Here’s my colleague Johan Norberg setting the record straight on Milton Friedman’s view on the role of crisis in social change.
I always thought Friedman’s view was plainly true. In a complex system with countervailing interest groups, the status quo is generally a kind of relatively stable equilibrium. So more than super-marginal policy change is exceedingly difficult. However, every now and then, some kind of salient failure or breakdown in the system breaks the stalemate and people around look for new answers. The coalition that wins is going to be one that has some well-thought-out answers prepared and ready for the airwaves. That’s why it’s important to do serious work on possible policy reforms that aren’t politically feasible in the current climate. A brief “policy window” just might open up, and if you’re ready with a good idea, you might be the first one to jump through.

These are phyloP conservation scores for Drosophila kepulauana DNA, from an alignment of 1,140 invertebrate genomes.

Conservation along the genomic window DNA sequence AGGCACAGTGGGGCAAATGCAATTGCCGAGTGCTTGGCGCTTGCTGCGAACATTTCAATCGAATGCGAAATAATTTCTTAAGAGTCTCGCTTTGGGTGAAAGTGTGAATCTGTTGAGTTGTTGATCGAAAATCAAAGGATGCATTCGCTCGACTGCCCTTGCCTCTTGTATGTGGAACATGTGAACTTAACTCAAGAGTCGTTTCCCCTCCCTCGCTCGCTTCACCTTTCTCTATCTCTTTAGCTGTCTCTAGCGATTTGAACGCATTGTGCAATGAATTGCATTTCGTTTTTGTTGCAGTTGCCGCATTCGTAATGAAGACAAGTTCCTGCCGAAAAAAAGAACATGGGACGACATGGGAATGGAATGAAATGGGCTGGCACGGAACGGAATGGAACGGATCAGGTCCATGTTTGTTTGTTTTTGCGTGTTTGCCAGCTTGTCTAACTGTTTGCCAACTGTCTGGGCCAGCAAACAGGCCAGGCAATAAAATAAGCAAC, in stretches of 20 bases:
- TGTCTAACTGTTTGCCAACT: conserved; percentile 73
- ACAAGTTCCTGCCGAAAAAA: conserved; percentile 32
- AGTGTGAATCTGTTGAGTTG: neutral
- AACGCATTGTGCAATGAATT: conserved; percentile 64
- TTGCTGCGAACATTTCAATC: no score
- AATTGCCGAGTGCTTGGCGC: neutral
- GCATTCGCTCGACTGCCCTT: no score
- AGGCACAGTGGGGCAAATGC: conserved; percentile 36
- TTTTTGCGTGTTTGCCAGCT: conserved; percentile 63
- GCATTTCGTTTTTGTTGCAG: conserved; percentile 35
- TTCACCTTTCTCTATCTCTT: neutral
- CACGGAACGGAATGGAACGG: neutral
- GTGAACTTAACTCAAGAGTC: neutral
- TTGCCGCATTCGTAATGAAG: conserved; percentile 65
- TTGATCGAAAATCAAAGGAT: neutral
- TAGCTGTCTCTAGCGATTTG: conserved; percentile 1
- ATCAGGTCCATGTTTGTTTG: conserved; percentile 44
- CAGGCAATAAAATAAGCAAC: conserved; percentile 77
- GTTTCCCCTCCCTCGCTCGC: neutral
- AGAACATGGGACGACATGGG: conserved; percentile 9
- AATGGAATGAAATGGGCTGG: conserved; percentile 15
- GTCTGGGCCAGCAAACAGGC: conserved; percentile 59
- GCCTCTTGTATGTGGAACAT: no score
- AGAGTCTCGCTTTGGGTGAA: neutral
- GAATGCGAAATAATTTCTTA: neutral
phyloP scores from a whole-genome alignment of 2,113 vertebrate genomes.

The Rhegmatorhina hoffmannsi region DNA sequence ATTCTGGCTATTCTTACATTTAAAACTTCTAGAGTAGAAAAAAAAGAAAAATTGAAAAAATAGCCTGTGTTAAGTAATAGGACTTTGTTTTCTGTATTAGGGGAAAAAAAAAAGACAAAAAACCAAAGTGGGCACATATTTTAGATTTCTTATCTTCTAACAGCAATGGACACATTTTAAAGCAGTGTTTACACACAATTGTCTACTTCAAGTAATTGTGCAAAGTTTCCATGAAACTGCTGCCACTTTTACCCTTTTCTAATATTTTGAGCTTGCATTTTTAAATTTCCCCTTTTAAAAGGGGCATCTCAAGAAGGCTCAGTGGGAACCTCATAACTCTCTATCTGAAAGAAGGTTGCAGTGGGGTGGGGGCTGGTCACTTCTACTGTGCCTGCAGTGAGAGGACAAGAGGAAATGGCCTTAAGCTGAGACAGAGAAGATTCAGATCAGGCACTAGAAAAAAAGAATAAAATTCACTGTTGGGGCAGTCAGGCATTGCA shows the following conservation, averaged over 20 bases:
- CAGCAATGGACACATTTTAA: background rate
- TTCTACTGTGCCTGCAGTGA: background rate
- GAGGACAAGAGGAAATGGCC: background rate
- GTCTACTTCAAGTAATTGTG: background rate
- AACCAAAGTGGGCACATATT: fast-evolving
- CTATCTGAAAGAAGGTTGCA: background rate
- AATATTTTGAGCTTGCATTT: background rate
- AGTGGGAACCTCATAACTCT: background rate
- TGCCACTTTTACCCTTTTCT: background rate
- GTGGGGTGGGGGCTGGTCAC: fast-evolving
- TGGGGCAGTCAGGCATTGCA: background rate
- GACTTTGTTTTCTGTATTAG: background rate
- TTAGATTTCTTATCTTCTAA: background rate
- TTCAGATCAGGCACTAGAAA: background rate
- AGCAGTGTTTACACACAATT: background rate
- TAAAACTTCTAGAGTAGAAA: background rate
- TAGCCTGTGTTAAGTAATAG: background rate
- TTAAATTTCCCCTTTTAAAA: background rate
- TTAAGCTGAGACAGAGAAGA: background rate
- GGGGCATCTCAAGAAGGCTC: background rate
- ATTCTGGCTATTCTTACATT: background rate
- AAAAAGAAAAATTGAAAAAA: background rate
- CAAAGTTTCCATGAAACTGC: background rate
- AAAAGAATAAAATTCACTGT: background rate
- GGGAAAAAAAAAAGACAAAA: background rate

Note that this is a completely ideologically neutral idea. Those who have tried to use the collapse of Enron, say, or the subprime mortgage fiasco, to implement big new regulatory changes are playing precisely this game. And global warming is surely the biggest crisis play in recent memory. It won’t work, and I think the failure of social security reform shows why. You need actual felt need, not the over-hyped prospect of future pain, which, given the myopia of democracy, might as well be after the heat death of the sun.
Johan’s excellent, comprehensive rebuttal to Klein is here.